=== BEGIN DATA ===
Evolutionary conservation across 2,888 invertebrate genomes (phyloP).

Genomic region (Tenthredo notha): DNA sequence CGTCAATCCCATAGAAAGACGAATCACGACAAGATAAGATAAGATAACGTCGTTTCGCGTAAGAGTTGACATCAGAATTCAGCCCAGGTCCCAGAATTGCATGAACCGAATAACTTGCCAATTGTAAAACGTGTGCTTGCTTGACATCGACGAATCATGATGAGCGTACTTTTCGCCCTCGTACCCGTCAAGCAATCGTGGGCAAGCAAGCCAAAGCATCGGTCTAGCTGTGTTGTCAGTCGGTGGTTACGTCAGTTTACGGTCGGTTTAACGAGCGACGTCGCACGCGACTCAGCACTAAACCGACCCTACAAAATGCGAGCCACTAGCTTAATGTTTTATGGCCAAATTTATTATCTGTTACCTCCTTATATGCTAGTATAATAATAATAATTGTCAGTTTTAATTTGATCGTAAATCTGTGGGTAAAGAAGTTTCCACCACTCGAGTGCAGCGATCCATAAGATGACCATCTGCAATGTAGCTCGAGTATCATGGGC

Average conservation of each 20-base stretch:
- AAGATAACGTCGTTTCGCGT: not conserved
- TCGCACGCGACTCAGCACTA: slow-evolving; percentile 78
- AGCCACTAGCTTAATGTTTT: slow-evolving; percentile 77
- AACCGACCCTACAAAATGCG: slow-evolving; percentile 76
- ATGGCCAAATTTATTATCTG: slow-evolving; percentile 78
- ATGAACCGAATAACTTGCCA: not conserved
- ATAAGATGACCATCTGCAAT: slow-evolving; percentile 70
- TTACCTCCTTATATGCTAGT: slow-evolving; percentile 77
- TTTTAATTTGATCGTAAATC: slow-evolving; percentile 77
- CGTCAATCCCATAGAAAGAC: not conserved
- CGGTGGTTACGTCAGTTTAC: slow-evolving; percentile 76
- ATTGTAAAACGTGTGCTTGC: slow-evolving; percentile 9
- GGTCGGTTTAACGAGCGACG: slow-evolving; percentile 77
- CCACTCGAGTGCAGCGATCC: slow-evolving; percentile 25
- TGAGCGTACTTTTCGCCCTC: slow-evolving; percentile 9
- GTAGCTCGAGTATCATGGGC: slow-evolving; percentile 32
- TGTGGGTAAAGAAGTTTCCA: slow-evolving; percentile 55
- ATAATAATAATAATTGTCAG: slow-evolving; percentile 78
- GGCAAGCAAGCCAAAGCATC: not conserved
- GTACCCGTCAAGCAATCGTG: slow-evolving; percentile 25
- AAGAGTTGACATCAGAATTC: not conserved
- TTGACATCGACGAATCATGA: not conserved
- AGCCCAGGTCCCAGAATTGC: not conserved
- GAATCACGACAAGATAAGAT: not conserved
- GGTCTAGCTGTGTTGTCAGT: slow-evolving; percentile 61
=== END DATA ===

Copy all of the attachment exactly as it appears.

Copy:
Evolutionary conservation across 2,888 invertebrate genomes (phyloP).

Genomic region (Tenthredo notha): DNA sequence CGTCAATCCCATAGAAAGACGAATCACGACAAGATAAGATAAGATAACGTCGTTTCGCGTAAGAGTTGACATCAGAATTCAGCCCAGGTCCCAGAATTGCATGAACCGAATAACTTGCCAATTGTAAAACGTGTGCTTGCTTGACATCGACGAATCATGATGAGCGTACTTTTCGCCCTCGTACCCGTCAAGCAATCGTGGGCAAGCAAGCCAAAGCATCGGTCTAGCTGTGTTGTCAGTCGGTGGTTACGTCAGTTTACGGTCGGTTTAACGAGCGACGTCGCACGCGACTCAGCACTAAACCGACCCTACAAAATGCGAGCCACTAGCTTAATGTTTTATGGCCAAATTTATTATCTGTTACCTCCTTATATGCTAGTATAATAATAATAATTGTCAGTTTTAATTTGATCGTAAATCTGTGGGTAAAGAAGTTTCCACCACTCGAGTGCAGCGATCCATAAGATGACCATCTGCAATGTAGCTCGAGTATCATGGGC

Average conservation of each 20-base stretch:
- AAGATAACGTCGTTTCGCGT: not conserved
- TCGCACGCGACTCAGCACTA: slow-evolving; percentile 78
- AGCCACTAGCTTAATGTTTT: slow-evolving; percentile 77
- AACCGACCCTACAAAATGCG: slow-evolving; percentile 76
- ATGGCCAAATTTATTATCTG: slow-evolving; percentile 78
- ATGAACCGAATAACTTGCCA: not conserved
- ATAAGATGACCATCTGCAAT: slow-evolving; percentile 70
- TTACCTCCTTATATGCTAGT: slow-evolving; percentile 77
- TTTTAATTTGATCGTAAATC: slow-evolving; percentile 77
- CGTCAATCCCATAGAAAGAC: not conserved
- CGGTGGTTACGTCAGTTTAC: slow-evolving; percentile 76
- ATTGTAAAACGTGTGCTTGC: slow-evolving; percentile 9
- GGTCGGTTTAACGAGCGACG: slow-evolving; percentile 77
- CCACTCGAGTGCAGCGATCC: slow-evolving; percentile 25
- TGAGCGTACTTTTCGCCCTC: slow-evolving; percentile 9
- GTAGCTCGAGTATCATGGGC: slow-evolving; percentile 32
- TGTGGGTAAAGAAGTTTCCA: slow-evolving; percentile 55
- ATAATAATAATAATTGTCAG: slow-evolving; percentile 78
- GGCAAGCAAGCCAAAGCATC: not conserved
- GTACCCGTCAAGCAATCGTG: slow-evolving; percentile 25
- AAGAGTTGACATCAGAATTC: not conserved
- TTGACATCGACGAATCATGA: not conserved
- AGCCCAGGTCCCAGAATTGC: not conserved
- GAATCACGACAAGATAAGAT: not conserved
- GGTCTAGCTGTGTTGTCAGT: slow-evolving; percentile 61